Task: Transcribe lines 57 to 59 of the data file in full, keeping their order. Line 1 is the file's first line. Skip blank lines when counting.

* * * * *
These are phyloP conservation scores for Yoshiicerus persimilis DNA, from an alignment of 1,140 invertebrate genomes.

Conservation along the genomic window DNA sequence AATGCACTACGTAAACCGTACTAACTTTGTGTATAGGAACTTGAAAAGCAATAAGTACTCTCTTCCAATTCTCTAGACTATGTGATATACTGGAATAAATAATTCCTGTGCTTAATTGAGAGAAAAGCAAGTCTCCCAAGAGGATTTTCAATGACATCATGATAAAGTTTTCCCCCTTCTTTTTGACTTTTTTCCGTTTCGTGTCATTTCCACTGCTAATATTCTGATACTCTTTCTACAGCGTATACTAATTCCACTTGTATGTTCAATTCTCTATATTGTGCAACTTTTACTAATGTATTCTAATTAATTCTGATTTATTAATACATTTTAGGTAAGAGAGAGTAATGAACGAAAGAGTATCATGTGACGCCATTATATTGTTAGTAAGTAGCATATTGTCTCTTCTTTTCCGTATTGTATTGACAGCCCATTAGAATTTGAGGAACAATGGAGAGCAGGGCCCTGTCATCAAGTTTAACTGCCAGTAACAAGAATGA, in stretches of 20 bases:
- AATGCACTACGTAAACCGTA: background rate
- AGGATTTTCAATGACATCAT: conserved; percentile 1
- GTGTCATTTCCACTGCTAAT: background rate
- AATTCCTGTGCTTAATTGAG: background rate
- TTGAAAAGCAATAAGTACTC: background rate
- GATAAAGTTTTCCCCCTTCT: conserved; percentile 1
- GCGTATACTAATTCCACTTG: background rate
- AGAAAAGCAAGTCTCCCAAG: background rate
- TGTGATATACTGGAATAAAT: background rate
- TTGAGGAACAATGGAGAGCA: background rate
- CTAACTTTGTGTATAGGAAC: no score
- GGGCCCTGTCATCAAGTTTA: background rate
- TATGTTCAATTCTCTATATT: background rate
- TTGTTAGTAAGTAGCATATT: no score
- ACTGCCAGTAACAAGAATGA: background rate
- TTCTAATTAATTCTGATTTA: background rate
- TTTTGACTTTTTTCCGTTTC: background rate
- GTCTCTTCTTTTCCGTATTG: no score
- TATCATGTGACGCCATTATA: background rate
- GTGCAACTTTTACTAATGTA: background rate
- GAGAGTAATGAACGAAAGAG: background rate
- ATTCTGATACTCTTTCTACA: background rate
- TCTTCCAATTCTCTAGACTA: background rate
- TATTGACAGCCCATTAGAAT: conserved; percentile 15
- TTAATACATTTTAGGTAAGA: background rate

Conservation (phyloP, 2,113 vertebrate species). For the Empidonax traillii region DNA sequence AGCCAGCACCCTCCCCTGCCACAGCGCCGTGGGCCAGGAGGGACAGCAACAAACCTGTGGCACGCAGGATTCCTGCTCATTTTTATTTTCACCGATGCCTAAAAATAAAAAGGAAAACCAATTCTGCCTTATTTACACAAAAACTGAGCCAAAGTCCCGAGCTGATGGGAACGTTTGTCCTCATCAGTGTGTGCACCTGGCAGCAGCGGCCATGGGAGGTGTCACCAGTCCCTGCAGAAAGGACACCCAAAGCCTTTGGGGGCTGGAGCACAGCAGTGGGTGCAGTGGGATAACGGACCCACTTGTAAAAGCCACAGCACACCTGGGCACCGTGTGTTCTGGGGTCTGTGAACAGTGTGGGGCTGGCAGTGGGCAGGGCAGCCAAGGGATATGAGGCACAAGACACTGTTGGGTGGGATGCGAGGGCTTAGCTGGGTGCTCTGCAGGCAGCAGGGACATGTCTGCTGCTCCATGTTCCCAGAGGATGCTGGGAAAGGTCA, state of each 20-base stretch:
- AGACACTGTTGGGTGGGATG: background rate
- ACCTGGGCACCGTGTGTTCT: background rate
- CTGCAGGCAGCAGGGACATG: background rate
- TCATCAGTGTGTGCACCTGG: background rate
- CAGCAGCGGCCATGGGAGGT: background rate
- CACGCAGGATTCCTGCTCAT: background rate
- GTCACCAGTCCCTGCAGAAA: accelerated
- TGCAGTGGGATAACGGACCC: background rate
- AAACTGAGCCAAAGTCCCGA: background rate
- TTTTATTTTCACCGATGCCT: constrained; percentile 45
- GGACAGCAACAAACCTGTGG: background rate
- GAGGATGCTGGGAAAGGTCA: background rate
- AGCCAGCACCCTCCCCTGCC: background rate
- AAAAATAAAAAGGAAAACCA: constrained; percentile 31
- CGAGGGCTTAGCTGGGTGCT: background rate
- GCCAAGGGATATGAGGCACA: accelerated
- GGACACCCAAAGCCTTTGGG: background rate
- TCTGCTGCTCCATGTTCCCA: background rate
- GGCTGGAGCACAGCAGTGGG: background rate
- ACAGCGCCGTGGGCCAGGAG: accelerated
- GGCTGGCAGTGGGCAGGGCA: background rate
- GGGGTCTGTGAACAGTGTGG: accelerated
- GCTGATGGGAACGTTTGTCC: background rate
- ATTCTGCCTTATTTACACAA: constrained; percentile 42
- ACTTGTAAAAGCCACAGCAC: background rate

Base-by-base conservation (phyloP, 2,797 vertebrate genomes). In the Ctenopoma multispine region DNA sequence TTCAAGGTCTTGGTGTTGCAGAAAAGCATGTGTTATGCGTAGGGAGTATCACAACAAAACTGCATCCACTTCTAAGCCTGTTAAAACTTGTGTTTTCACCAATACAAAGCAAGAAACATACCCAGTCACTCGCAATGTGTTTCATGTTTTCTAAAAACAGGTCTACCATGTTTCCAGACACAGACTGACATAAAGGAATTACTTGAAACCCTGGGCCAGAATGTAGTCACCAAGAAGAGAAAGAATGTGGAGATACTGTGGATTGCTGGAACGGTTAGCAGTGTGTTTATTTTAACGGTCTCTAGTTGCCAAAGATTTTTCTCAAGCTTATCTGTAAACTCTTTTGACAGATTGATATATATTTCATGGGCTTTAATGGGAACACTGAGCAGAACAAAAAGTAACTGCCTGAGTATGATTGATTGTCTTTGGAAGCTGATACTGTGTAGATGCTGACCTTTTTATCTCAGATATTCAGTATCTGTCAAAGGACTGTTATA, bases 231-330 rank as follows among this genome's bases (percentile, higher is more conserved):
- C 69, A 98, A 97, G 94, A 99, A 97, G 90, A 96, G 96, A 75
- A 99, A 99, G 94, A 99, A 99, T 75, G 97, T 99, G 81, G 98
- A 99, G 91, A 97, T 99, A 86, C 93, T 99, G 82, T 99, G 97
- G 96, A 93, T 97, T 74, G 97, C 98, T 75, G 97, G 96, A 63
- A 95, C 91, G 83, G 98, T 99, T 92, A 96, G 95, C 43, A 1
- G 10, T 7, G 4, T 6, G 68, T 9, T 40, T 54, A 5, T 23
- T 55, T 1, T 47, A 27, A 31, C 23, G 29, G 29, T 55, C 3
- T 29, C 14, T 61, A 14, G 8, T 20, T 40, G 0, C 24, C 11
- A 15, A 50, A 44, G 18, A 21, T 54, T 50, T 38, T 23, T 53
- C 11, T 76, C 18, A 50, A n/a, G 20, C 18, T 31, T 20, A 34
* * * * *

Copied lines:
- A 99, G 91, A 97, T 99, A 86, C 93, T 99, G 82, T 99, G 97
- G 96, A 93, T 97, T 74, G 97, C 98, T 75, G 97, G 96, A 63
- A 95, C 91, G 83, G 98, T 99, T 92, A 96, G 95, C 43, A 1